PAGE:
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How Manatees, Fish, and Mice

Lose Their Legs
by Erika Williams

anatees gently paddling on Kingsley determined that manatees had asymmetrical
the surface of warm waters pelvic bones - the left pelvic bones are larger than their
right pelvic bones. Though initially this trait may not appear
have revealed a startling important, Kingsley had found a similar trend in distinct
connection with fish and mice. These populations of threespine stickleback, a species of fish that
once had pelvic fins. Larger left pelvic bones also pervade
aquatic herbivores are mammals that evolved in these populations of fish now lacking pelvic fins.
from four-legged ancestors into legless swimmers. Stanford What do these legless, asymmetrical animals teach us
Professor David Kingsley of the Developmental Biology about evolution? Kingsley discovered that the single gene
Department has recently unraveled one of the secrets Pitx1 is present and mutated in both legless manatees and
behind their evolutionary development, demonstrating in the populations of stickleback fish lacking pelvic fins.
that a single gene known as Pitx1 can affect highly divergent Kingsley’s research in 2004 on stickleback fish showed that
species. different populations had evolved using this Pitx1 mutation
Discovery of the Pitx1 Gene in such far-flung regions as Iceland and Vancouver. He
Through research at the Stanford School of Medicine, proved the gene was single and identical by cross-breeding

The same mutations have been used for the same purposes
in species that parted ways tens of millions of years ago.
the different populations of sticklebacks
through in vitro fertilization. Along
with Bjarni Jonsson of the Institute of
Freshwater Fisheries in Iceland, Kingsley
found that all progeny of the fish lacking
hind fins retained that characteristic, but
when either population was cross-bred
with seafaring fish with pelvic fins, all of
the next generation had intact pelvic fins.
When Pitx1 is mutated in mice, the
same effect present in stickleback fish
lacking pelvic fins occurs, but with fatal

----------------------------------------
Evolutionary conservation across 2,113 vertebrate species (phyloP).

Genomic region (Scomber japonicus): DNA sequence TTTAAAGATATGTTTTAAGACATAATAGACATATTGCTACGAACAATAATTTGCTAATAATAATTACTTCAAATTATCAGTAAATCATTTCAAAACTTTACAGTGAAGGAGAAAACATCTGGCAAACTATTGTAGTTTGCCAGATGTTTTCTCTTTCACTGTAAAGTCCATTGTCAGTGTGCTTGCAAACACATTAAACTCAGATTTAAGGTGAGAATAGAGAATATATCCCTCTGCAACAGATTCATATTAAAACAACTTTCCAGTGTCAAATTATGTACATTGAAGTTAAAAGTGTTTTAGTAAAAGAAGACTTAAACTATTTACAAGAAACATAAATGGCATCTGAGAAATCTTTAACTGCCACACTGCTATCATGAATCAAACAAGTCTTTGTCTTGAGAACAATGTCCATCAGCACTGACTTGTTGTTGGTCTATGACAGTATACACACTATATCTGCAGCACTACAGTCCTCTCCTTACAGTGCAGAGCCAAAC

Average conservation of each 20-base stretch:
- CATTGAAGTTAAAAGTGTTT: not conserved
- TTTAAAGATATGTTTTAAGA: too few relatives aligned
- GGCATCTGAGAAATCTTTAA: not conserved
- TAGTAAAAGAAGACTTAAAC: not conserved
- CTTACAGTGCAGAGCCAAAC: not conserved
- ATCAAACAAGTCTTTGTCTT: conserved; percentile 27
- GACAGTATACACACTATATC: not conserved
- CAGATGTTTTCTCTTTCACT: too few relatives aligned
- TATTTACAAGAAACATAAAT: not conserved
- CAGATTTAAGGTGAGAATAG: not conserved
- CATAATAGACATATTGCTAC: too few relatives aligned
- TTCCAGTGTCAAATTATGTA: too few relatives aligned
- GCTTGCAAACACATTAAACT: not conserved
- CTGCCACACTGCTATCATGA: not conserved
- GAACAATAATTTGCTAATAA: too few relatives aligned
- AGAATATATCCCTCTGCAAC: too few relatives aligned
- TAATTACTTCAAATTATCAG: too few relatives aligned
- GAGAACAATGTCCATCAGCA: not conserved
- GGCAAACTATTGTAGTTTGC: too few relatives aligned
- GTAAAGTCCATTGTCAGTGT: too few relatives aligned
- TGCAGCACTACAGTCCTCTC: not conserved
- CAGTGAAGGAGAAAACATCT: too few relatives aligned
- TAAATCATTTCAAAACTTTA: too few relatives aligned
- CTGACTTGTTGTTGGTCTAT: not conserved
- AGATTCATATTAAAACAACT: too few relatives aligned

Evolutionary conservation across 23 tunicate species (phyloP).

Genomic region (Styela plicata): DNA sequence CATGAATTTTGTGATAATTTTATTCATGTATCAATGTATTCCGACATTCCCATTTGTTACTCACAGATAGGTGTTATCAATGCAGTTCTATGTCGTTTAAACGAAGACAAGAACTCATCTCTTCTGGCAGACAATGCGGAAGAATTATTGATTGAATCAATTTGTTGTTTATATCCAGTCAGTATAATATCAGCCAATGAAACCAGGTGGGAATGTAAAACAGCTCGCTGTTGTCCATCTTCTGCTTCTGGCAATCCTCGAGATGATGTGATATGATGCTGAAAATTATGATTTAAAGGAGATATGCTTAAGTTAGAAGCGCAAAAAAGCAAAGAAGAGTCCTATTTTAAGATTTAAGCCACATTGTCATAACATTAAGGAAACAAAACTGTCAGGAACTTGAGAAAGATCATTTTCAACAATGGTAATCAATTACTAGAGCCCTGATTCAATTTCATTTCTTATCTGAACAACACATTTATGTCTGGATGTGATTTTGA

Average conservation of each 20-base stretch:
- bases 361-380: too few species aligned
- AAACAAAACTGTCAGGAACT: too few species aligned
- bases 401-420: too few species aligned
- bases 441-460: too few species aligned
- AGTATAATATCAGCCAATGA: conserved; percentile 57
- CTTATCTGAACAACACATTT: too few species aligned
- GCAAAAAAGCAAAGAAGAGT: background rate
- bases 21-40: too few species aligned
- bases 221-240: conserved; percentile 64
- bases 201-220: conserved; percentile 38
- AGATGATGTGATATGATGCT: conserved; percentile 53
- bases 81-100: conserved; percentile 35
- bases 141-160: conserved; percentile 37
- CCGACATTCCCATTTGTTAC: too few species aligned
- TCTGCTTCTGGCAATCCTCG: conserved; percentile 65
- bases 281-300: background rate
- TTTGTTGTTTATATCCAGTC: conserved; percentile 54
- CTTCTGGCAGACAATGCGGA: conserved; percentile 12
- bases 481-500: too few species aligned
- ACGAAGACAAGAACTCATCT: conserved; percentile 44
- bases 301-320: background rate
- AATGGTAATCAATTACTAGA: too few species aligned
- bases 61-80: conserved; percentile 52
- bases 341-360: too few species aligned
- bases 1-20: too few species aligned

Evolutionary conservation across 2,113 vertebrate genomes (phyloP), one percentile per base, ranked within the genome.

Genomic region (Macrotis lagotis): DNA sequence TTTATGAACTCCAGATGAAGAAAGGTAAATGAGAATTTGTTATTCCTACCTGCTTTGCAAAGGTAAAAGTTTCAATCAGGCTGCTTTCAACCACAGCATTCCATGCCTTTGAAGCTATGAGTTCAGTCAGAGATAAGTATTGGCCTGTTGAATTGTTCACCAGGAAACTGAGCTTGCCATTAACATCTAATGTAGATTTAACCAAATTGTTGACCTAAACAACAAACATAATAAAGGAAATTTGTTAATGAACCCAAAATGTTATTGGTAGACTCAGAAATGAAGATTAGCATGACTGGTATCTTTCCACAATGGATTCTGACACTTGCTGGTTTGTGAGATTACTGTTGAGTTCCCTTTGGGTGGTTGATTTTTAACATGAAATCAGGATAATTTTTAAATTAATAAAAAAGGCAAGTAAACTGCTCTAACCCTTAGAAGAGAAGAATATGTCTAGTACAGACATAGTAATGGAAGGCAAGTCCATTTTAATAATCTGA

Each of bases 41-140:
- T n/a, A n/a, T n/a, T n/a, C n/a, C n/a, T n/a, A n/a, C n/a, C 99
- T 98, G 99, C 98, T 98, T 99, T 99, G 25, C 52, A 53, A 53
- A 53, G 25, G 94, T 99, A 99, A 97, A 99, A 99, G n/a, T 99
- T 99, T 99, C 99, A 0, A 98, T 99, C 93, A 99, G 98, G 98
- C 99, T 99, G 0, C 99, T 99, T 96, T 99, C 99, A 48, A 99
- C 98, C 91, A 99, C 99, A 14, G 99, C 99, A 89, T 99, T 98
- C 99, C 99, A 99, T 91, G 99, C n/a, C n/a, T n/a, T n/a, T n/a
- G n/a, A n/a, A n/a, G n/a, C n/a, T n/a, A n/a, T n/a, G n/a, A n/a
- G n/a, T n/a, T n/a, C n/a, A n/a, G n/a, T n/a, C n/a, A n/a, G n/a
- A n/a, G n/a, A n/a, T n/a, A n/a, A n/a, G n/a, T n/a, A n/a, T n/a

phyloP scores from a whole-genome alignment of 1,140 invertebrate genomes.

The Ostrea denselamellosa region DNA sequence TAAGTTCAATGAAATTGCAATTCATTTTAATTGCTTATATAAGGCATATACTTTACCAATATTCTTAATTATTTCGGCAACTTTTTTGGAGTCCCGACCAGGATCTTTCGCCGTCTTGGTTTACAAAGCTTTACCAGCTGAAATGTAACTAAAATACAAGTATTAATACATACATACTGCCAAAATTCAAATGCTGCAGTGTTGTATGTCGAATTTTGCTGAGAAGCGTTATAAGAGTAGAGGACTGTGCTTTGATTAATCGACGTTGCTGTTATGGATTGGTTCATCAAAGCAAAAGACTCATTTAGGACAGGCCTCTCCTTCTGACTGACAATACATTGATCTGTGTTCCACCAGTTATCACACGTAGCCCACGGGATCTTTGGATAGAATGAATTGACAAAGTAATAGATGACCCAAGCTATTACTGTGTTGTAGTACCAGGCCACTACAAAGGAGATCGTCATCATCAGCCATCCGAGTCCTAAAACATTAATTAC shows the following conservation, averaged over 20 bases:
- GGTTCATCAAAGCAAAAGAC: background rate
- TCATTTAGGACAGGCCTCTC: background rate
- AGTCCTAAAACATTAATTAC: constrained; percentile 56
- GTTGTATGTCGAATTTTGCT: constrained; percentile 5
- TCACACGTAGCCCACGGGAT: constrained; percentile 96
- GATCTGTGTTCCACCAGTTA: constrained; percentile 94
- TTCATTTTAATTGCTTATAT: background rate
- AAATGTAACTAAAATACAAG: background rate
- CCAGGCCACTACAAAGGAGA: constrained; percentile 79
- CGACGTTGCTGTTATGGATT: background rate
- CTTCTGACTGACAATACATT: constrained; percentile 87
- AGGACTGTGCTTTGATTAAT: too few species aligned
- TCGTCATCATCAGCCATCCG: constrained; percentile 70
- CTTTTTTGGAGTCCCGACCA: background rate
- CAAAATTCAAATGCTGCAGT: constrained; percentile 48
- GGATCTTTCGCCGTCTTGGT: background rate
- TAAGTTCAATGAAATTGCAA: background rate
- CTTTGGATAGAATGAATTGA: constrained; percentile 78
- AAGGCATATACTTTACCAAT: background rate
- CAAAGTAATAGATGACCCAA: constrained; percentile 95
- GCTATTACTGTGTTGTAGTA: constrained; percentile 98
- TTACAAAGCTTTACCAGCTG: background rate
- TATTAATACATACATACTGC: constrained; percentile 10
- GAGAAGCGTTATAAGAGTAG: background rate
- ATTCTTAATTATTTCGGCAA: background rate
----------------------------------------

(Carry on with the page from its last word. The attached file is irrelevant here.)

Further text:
Photo Credit: Lynne Lancaster

consequences. Not only are the mice

born legless and with asymmetrical pelvic
bones, but the mutation also affects other
characteristics necessary for life.

Finding Pitx1 gene expression in

different species
Inspired by these new findings about
Mice share a commonality with fish and manatees sticklebacks and mice, Kingsley decided

32 stanford scientific

Research on
mechanisms of
evolution in one
species can teach
about more
Photo Credit: Bruin Ramsdell


Photo Credit: Troutnut.com

Above: A Florida manatee swims about
legless because of one gene mutation.
Right: A threespine stickleback fish.

to investigate other species

that evolved from four-legged
ancestors but had since lost their
legs, such as whales, snakes, and
manatees. In 2006, he contacted
manatee researcher Dr. Sentiel Rommel of the Florida Kingsley, along with Ecology and Evolution Professor
Fish and Wildlife Research Institute, who had 114 manatee Michael Bell from the State University of New York at Stony
pelvic bones from autopsies that Kingsley could weigh. Brook and Assistant Biology Professor Michael Shapiro
Almost all of these bones demonstrated a 10% increase in from the College of Science at the University of Utah,
the weight of the left pelvic bone over the right. Fish, mice, mentioned several other examples. One of these is a gene
and manatees all show the same legless, asymmetrical that determines sodium-channel resistance to neurotoxins
marks from the same single mutation in Pitx1. in snakes and clams, species in different phyla. The same
As manatees and stickleback fish are distinct species mutation is used for the same purpose in species that
far apart in the evolutionary time chart, it seems unlikely parted ways tens of millions of years ago.
that one gene would have arisen separately in the different Despite the enormous number of genes and even
species and then would develop the same mutation. A larger number of possible mutations, a few genes can be
single gene was not thought to affect such a broad structural responsible for the same changes in different species. More
change as eliminating legs or pelvic fins because successful excitingly, a single gene can affect change in genetic lines
mutations tend to avoid pleiotropic genes, genes that affect that diverged long ago. S
many characteristics. In mice, Pitx1 mutations can lead
to death because they fatally affect other mechanisms. In ERIKA WILLIAMS is a freshman considering a major in Science, Technology, and
sticklebacks, mutated Pitx1 still fulfills its other functions, Society, with a minor in Psychology. In addition to writing about scientific
such as working in the thymus and olfactory organs, but it discoveries, she enjoys classical music, tutoring, eating desserts, and hanging
affects the pelvic regions. In these fish, the Pitx1 mutation out with friends.
is successful because only a portion of the mutant gene is
Pitx1 is not alone To Learn More:
Remarkably, Pitx1 is not the only gene that has affected Read the departmental website of Dr. David Kingsley: http://med.
the same changes across species that branched apart long stanford.edu/profiles/David_Kingsley
ago. In the Proceedings of the National Academy of Sciences,

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